What is the Residence Act, and which US city did it help incorporate today?
May 3, 1802 — Washington, DC is incorporated as a city today.
It was a long time coming, as the signing of the Residence Act on July 16, 1790 approved the creation of a capital district located along the Potomac River on the country’s East Coast. The U.S. Constitution provided for a federal district under the exclusive jurisdiction of the Congress and the District is therefore not a part of any U.S. state.
The states of Maryland and Virginia each donated land to form the federal district, which included the pre-existing settlements of Georgetown and Alexandria. Named in honor of George Washington, the City of Washington was founded in 1791 to serve as the new national capital.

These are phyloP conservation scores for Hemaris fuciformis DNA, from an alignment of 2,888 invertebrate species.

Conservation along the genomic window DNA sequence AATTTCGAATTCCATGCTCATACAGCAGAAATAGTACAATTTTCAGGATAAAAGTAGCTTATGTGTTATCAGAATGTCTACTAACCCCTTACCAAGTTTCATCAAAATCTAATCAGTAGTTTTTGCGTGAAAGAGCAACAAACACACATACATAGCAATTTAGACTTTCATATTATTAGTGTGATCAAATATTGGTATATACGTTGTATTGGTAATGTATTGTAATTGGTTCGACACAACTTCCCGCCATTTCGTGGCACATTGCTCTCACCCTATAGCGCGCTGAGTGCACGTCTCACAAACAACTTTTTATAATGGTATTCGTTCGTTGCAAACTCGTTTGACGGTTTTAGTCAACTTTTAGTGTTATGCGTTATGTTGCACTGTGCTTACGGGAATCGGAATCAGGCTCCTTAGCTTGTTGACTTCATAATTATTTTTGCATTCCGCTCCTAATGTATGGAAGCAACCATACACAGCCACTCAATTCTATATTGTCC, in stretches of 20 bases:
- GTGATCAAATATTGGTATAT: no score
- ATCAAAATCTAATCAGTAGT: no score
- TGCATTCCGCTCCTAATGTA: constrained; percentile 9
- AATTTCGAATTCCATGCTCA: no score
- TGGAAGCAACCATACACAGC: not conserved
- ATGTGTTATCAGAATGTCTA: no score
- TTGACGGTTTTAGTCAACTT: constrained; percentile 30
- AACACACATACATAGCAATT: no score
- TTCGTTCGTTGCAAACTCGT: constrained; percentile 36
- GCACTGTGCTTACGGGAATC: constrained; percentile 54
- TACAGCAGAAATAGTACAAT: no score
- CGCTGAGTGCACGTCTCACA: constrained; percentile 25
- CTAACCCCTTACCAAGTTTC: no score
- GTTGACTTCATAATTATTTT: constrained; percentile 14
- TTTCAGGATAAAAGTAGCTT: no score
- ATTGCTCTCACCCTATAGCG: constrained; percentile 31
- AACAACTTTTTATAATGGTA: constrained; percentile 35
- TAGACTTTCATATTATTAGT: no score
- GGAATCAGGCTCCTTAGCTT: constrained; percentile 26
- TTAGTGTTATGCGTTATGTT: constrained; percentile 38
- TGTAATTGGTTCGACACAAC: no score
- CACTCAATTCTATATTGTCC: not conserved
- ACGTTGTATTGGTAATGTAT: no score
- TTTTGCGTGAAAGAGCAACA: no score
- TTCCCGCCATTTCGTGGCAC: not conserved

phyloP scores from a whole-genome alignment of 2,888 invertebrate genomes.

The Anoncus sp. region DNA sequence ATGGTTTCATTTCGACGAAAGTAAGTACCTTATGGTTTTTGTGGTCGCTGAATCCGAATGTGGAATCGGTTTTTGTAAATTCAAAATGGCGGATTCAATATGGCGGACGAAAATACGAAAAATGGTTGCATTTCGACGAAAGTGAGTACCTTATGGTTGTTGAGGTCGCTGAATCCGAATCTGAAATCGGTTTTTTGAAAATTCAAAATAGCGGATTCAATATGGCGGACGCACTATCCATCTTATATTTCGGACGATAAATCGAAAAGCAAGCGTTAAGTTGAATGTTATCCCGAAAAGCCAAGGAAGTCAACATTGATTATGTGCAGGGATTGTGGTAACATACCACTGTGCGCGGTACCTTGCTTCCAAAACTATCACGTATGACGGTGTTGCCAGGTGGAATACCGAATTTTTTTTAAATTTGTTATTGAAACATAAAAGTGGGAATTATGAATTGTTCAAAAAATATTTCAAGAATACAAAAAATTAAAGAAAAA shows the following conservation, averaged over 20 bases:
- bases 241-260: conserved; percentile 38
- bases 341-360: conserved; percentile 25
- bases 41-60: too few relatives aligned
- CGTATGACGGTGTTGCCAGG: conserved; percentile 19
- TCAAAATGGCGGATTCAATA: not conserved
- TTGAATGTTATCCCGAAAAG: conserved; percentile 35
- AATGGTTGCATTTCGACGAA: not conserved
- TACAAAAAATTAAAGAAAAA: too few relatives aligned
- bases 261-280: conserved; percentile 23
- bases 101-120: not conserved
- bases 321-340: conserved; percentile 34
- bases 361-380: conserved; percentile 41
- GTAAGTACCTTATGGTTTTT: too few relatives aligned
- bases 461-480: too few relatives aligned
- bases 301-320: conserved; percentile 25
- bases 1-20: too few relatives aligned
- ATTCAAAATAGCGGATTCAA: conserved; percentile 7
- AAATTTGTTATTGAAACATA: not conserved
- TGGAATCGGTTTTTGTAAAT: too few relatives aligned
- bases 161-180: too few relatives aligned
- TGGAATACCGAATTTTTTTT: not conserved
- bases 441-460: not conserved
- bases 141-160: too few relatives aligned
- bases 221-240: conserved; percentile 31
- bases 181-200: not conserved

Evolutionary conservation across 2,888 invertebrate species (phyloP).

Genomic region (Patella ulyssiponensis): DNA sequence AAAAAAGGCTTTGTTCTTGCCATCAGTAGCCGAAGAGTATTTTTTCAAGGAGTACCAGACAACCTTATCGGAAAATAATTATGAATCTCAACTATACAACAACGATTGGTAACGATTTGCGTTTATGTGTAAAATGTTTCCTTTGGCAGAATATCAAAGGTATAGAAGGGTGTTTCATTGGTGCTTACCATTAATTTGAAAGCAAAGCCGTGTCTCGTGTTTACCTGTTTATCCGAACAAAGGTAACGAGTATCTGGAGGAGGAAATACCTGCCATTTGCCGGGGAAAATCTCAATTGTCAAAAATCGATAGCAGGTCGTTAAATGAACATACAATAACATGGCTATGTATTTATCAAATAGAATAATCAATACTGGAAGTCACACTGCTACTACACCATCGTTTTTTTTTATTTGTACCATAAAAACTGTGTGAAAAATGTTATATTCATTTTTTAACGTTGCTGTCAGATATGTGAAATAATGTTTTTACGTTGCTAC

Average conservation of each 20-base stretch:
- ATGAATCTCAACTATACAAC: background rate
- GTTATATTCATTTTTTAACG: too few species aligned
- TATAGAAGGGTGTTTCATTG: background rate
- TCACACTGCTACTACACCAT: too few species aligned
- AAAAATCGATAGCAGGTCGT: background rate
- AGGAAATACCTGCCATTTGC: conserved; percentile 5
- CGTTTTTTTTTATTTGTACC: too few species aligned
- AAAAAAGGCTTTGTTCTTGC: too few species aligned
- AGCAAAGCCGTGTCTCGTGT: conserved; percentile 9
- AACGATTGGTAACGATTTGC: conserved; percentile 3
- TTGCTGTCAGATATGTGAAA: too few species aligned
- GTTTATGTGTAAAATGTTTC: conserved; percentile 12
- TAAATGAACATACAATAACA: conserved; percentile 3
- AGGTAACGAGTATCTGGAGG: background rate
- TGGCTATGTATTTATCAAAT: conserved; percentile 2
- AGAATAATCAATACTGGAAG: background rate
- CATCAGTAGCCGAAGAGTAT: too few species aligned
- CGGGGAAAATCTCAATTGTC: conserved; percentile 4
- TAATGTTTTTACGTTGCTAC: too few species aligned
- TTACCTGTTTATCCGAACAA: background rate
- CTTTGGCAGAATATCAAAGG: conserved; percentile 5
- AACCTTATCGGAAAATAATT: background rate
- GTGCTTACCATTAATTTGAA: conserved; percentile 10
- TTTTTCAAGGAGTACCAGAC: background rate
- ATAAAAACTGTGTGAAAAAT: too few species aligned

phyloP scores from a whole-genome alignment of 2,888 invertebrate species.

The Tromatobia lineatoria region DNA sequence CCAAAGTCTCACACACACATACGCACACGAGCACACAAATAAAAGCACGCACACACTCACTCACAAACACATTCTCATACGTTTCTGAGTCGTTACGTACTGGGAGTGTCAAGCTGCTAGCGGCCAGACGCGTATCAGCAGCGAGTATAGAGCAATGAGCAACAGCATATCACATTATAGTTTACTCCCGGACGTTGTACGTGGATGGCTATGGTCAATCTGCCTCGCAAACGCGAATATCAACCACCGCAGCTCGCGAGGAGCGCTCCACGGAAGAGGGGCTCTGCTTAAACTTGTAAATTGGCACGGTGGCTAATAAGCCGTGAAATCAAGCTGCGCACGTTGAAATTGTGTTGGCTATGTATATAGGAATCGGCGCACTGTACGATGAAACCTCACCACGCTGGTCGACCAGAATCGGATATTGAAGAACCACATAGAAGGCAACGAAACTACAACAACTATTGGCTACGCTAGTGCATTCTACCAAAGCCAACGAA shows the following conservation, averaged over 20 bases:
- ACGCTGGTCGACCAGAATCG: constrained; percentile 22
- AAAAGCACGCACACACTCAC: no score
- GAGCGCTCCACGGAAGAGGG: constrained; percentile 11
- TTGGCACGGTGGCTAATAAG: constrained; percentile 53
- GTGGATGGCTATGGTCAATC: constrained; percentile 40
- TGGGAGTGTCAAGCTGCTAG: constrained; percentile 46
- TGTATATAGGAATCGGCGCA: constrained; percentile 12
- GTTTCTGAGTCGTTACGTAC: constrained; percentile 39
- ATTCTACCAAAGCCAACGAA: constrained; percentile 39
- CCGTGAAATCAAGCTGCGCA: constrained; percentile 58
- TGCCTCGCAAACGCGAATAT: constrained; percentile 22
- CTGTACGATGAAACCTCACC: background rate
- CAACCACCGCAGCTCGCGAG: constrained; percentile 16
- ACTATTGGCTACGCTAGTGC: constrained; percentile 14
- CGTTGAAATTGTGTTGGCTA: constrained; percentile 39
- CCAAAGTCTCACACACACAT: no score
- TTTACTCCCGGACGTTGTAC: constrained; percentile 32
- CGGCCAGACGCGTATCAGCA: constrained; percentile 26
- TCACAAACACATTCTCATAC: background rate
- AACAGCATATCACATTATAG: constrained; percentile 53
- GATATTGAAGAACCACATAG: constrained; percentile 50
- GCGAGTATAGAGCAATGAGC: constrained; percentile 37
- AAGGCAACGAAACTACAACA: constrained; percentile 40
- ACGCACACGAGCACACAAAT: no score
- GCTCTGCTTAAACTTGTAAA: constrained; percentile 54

In 1846, Congress returned the land originally ceded by Virginia; in 1871, it created a single municipal government for the remaining portion of the District.
In July 2015, Washington had an estimated population of 672,228.
Words of Wisdom
Washington is a community of Southern efficiency and Northern charm.